By Andrew Dreitcer, from Israel
From what we hear from outside sources, things are a bit exciting in the region around us. Up to 1 million people are marching against Mubarak in Egypt right now, Jordan’s King Abdullah II has fired his government, Syria protests are growing, and Yemen’s unrest is continuing. I say we hear this from “outside sources” because here, on the ground in Israel and Palestine, things are calm; there’s no hint of disruption, even though (as I just learned) the Palestinian Authority has called for immediate elections, with no word of a buy-in from Hamas. Since all of those things have been developing within a couple of hours from us in 3 directions, friends and family who are thinking of us might be interested to know that we are feeling safe. Nothing seems to have changed here, as far as we can tell. We’ll definitely let you know if it does. Though I imagine you may hear of it before we do.
In the midst of all of that, our “alternative tour” continues – and sometimes through walls. Over the past two days the walls came in 3 forms.
Yesterday we began the day crossing from the West Bank (in Bethlehem) back into Israel (into Jerusalem), through the incredibly imposing concrete wall meant to protect Israel from what the country experiences as Arab aggression – especially in the shape of suicide bombers. We walked through the checkpoint that Palestinians are required to use. The other checkpoint, the one for tourists, is a 5-10-minute wait in a traffic line, with a quick walk-through-the-bus by M-16-toting teenaged soldiers. The Palestinian checkpoint is hundreds of yards from that spot, a long 4-foot-wide, 8-foot-high metal cage that snakes for perhaps 100 yards. When we crossed, there was no line; it was late morning. But between 7 and 9, when the Palestinian workers are allowed to cross to work in Jerusalem, there are hundreds and hundreds of people, filling that snaking cage 4-people across. After the cage-line come 3 permits/papers checkpoints. All we had to do was flash our passports; the Palestinians around us took a bit longer, but they had the correct papers, so there was not much of a pause – though I can imagine the morning rush-hour could be more than frustrating. Above all of this is the wall (30 ft. high? 40 feet?). In some places, we have learned (heard and seen) it is a “fence”: a 100-yard-wide combination of electrical razor wire, asphalted and gravel roadways, a ditch, and a no-build zone. But at this checkpoint there is only a vast expanse of graffiti-covered concrete. On one side is the world of Palestinians, afraid their lives are being squeezed away by strangling occupiers. On the other, the world of the Israelis, fearing that if they let down their guard their lives will be blown to bits. That was the first wall.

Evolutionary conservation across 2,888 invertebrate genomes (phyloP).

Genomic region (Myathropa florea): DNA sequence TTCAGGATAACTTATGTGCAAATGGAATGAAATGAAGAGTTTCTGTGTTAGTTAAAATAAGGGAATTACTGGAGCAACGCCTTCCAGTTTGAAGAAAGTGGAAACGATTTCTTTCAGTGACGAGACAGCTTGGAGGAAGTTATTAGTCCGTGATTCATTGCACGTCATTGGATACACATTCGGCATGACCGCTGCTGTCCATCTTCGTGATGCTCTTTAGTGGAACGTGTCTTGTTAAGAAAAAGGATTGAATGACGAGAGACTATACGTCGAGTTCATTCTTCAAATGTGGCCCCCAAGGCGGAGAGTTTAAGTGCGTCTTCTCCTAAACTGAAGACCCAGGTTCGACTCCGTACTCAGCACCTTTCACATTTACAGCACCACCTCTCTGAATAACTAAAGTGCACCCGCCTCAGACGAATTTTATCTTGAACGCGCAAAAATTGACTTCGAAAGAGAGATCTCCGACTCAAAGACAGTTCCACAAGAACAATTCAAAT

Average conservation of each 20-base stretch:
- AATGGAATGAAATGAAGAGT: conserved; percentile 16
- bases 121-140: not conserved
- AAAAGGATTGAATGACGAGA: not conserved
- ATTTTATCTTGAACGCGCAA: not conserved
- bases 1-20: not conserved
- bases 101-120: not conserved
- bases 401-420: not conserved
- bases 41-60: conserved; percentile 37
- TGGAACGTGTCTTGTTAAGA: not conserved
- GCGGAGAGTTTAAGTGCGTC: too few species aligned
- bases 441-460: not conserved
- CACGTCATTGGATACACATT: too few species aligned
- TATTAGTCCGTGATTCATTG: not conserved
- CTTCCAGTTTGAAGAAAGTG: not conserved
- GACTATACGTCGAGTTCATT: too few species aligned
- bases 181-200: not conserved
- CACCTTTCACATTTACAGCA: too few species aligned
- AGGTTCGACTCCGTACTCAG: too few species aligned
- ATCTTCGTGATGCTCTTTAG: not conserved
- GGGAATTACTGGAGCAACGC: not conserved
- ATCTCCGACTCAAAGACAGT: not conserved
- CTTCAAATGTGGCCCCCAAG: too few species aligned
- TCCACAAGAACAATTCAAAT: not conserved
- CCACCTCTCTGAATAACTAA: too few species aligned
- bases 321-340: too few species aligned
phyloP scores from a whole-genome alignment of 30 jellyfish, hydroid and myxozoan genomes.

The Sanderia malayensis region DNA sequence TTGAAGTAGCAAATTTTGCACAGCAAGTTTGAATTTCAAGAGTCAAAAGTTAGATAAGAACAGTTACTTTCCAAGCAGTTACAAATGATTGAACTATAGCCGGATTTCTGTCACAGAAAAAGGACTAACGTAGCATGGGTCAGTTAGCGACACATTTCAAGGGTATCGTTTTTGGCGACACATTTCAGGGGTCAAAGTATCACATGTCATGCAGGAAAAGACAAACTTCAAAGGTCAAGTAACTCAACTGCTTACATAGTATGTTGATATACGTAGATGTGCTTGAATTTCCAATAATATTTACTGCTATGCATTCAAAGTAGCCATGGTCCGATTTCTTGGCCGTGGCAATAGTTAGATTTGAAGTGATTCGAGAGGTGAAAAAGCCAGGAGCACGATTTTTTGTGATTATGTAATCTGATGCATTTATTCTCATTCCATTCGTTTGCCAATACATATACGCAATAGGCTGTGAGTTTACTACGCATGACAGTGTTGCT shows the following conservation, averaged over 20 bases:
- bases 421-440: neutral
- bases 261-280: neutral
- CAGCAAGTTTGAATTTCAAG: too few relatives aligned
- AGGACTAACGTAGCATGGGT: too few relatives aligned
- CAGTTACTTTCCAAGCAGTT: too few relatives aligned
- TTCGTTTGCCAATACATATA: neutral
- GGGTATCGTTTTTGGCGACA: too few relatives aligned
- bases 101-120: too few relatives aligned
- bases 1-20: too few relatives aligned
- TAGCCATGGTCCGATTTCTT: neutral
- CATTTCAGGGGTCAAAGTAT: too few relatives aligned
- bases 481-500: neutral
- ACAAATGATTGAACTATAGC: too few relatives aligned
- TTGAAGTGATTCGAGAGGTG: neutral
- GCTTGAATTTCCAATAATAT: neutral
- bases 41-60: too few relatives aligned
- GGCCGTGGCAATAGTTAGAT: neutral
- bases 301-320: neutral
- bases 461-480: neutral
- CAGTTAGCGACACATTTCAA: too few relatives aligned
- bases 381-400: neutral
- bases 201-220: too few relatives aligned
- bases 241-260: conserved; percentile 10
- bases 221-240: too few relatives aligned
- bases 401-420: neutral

Read the rest of this post from the Ancient Stones, Living Stones "trip blog" at Patheos.com here.